Understanding Depression & How to Get Help

Everyone occasionally feels sad, but these feelings are usually short-lived and pass within a couple of days. When you have depression, it interferes with your daily life and causes pain for both you and those who care about you.

Depression is a common but serious illness. Still, many people with a depressive illness never seek treatment. But the majority, even those with the most severe depression, can get better with treatment. Medications, psychotherapies, and other methods can effectively treat people with depression.

Below you will find info and tips from the National Institute of Mental Health (NIMH).

Signs and Symptoms

Sadness is only a small part of depression. Some people with depression may not feel sadness at all. Depression has many other symptoms, including physical ones. If you have been experiencing any of the following signs and symptoms for at least two weeks, you may be impacted by depression:

  • Persistent sad, anxious, or “empty” mood
  • Feelings of hopelessness, pessimism
  • Feelings of guilt, worthlessness, helplessness
  • Loss of interest or pleasure in hobbies and activities
  • Decreased energy, fatigue, being “slowed down”
  • Difficulty concentrating, remembering, making decisions
  • Difficulty sleeping, early-morning awakening, or oversleeping
  • Appetite and/or weight changes
  • Thoughts of death or suicide, suicide attempts
  • Restlessness, irritability
  • Persistent physical symptoms

Factors That Play a Role in Depression

Many factors may play a role in depression, including genetics, brain biology and chemistry. Other factors include life events such as trauma, loss of a loved one, a difficult relationship, an early childhood experience, or any stressful situation.

Depression can happen at any age but often begins in the teens or early 20s or 30s. Most chronic mood and anxiety disorders in adults begin as high levels of anxiety in children. In fact, high levels of anxiety as a child could mean a higher risk of depression as an adult.

Depression can co-occur with other serious medical illnesses such as diabetes, cancer, heart disease, and Parkinson’s disease. Depression can make these conditions worse and vice versa. Sometimes medications taken for these illnesses may cause side effects that contribute to depression. A doctor experienced in treating these complicated illnesses can help work out the best treatment strategy.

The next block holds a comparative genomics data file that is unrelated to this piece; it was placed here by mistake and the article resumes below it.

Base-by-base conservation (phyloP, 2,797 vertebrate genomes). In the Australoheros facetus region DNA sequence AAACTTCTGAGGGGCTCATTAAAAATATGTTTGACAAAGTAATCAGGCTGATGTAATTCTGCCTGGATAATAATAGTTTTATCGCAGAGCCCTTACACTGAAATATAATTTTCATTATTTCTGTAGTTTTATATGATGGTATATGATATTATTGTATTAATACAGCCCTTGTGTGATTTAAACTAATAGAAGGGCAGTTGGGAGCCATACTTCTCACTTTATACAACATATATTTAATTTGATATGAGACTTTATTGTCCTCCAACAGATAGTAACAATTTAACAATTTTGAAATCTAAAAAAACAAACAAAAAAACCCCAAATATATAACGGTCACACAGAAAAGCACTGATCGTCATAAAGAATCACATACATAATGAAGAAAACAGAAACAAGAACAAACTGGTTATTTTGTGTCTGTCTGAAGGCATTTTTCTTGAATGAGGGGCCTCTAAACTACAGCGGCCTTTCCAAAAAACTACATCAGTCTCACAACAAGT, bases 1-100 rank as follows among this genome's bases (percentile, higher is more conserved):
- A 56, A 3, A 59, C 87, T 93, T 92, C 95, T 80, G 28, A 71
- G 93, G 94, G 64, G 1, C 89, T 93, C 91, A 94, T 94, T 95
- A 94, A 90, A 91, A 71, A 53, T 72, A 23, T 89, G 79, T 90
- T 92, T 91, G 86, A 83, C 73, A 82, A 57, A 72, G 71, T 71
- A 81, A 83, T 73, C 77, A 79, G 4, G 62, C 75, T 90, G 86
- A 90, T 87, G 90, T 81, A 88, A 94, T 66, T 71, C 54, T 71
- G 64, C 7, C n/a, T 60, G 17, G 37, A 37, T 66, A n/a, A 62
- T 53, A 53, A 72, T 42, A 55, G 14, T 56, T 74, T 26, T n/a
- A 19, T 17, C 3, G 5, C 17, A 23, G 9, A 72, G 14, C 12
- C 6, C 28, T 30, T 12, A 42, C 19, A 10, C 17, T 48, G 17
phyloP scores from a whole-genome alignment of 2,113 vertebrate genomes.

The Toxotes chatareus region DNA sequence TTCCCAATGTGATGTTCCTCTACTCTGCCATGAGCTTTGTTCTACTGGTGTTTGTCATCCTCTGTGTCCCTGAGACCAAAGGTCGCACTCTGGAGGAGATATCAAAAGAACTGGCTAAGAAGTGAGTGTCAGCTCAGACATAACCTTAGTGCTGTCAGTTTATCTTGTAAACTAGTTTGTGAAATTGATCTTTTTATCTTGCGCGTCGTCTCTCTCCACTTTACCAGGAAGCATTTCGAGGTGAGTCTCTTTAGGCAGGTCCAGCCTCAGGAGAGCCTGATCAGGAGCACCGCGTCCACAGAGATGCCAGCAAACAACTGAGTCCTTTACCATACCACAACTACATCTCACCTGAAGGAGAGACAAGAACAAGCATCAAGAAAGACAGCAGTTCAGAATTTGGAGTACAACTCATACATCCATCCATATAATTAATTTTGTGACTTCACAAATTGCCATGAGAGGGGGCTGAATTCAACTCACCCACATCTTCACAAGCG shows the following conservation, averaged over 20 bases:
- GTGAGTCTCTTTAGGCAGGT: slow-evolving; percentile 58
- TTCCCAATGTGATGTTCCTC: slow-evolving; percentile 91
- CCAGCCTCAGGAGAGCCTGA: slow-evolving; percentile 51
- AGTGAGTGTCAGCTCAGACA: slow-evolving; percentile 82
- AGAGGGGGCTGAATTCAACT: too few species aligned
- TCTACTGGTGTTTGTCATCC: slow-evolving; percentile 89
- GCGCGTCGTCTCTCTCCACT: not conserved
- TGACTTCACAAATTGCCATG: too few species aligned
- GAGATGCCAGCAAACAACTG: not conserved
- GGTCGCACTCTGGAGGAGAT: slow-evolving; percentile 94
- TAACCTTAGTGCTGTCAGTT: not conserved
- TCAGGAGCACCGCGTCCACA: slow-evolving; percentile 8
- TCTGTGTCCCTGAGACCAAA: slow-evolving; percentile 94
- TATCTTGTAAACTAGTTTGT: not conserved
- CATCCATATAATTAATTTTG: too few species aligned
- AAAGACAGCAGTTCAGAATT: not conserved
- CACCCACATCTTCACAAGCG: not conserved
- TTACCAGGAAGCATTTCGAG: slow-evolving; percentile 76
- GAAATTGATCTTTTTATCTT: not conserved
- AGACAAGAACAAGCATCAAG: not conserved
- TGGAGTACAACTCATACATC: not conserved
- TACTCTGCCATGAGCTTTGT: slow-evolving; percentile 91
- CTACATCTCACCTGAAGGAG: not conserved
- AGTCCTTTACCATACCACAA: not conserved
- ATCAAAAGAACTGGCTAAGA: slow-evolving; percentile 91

Research on depression is ongoing, and one day these discoveries may lead to better diagnosis and treatment.

Depression Support Groups

You are not alone.

Sometimes living with depression can seem overwhelming, so build a support system for yourself. Your family and friends are a great place to start. Talk to trusted family members or friends to help them understand how you are feeling and that you are following your doctor’s recommendations to treat your depression.

In addition to your treatment, you could also join a support group, like the free Depression Management support groups we offer in Tulsa and Oklahoma City. These are not psychotherapy groups, but some may find the added support helpful. At the meetings, people share experiences, feelings, information, and coping strategies for living with depression.

Each of our support groups is led by a mental health professional, but the real power of our groups is getting the chance to interact with other people impacted by mental illness or similar situations. The group members have been there, and they can offer you advice that may open doors that you thought to be long shut and locked.

Our Depression Management Support Groups

Tulsa: Our Depression Management Support Group meets in Tulsa on the first and third Thursday of each month at 6 pm at our main office located at 1870 South Boulder Avenue, across the street from Veterans Park. You may park behind the building and enter through the back door. For more information, call 918.585.1213 or email

Oklahoma City: Our Depression Management Support Group in Oklahoma City meets on the first and third Tuesday of each month at 6:15 pm at 400 North Walker Avenue, Suite 190. For more information, call 405.943.3700 or email

Call Us For Help!

Seeking depression programs, counseling, support groups, and other services require navigating a complex network of community resources. We can help!

Our free Community Referral Line provides you with one-on-one customer service to help find the best referral for depression management options for you or a family member.

We’re here to work with you to help navigate through the mental health system!

Call our free Community Referral Line at 918.585.1213 or 405.943.3700. We are available Monday-Friday, 8:30 am-5 pm. You may also email us at

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